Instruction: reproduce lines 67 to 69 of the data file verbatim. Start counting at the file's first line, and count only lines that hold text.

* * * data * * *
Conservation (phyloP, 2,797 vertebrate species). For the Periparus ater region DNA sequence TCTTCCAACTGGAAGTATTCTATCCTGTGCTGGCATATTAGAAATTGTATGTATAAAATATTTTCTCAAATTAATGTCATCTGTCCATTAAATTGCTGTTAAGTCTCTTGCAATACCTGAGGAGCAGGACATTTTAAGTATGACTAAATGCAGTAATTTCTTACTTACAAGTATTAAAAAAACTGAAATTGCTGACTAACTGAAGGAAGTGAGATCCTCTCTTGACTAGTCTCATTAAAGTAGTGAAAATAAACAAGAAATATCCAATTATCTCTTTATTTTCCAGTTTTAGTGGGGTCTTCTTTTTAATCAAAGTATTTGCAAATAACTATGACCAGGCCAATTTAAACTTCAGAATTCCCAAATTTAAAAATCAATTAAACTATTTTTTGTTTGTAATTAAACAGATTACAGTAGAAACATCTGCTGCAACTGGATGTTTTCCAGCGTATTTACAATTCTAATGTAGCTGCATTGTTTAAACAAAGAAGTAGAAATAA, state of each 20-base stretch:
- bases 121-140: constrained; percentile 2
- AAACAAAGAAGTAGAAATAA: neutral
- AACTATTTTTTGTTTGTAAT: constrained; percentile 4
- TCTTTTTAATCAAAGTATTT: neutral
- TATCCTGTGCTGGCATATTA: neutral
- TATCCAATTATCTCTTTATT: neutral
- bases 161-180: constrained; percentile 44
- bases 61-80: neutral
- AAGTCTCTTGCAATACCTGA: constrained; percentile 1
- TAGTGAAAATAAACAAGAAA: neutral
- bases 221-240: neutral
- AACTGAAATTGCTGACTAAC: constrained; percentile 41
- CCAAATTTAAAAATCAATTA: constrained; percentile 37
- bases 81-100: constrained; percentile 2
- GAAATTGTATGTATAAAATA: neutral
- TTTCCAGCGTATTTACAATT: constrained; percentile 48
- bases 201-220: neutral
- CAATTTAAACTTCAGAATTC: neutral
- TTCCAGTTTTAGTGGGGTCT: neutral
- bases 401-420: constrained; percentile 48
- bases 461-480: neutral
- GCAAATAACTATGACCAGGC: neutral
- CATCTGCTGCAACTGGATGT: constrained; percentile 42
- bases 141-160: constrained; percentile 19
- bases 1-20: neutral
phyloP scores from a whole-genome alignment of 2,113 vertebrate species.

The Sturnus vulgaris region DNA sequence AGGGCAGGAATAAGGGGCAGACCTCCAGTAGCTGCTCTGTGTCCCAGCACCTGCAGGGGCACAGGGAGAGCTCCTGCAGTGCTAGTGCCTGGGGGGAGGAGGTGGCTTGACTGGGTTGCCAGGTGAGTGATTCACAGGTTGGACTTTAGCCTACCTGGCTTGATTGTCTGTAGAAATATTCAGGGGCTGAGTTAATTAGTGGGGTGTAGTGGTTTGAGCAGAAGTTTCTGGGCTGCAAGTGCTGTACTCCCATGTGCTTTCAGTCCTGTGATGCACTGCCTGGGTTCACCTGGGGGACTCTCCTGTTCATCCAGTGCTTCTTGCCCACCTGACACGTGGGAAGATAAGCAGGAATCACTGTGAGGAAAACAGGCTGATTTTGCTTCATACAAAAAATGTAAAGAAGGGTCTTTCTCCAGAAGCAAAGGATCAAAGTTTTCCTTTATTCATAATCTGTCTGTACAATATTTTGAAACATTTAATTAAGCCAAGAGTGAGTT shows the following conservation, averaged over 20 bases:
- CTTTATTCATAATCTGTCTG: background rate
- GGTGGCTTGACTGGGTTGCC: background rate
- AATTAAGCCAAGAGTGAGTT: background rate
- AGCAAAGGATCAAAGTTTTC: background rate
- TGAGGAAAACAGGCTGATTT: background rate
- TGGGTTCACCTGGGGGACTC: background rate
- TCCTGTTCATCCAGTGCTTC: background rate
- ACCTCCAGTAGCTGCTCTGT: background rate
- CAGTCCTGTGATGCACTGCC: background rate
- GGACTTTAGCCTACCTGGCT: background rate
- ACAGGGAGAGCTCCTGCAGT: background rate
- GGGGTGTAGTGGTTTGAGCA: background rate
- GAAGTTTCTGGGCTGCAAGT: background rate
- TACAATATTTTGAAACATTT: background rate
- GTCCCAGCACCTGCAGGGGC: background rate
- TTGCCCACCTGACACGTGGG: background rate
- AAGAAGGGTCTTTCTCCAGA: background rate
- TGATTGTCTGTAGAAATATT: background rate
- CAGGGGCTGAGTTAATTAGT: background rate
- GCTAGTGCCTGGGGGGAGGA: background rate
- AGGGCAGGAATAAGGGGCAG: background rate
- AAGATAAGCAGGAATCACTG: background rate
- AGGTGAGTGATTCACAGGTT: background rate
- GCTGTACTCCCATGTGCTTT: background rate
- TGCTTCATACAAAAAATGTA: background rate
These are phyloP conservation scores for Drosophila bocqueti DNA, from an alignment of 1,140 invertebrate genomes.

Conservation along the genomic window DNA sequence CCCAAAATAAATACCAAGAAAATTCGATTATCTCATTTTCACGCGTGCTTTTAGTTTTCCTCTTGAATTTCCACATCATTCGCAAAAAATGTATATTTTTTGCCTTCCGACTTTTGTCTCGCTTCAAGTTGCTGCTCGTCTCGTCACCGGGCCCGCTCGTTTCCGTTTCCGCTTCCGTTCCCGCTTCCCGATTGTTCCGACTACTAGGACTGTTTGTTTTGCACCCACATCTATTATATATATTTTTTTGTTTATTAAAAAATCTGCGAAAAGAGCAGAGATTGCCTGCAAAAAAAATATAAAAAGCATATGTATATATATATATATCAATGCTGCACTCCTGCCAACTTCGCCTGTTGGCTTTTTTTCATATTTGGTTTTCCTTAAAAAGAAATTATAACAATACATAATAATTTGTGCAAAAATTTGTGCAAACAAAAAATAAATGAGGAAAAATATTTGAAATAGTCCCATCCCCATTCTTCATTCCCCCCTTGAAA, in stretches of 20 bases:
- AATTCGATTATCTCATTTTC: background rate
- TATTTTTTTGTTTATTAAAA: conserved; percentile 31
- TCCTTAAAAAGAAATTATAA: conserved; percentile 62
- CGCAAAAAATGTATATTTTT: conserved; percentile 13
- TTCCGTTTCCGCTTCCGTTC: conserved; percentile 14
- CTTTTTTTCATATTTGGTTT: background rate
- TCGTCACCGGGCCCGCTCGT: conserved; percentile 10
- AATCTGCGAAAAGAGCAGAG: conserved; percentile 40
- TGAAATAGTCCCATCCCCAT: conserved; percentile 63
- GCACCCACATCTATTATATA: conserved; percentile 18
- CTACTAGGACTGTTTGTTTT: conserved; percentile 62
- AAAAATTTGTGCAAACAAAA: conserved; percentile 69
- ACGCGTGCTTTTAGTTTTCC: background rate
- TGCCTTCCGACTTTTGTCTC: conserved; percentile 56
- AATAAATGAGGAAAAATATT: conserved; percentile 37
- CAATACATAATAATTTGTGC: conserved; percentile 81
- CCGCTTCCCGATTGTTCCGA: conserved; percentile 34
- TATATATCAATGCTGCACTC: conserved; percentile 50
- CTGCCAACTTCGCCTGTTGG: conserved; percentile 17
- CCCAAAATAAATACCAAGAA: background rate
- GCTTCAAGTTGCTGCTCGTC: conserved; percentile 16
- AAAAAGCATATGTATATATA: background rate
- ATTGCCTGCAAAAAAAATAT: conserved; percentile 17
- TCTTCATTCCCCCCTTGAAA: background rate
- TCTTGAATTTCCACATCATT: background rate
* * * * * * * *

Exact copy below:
- AAAAATTTGTGCAAACAAAA: conserved; percentile 69
- ACGCGTGCTTTTAGTTTTCC: background rate
- TGCCTTCCGACTTTTGTCTC: conserved; percentile 56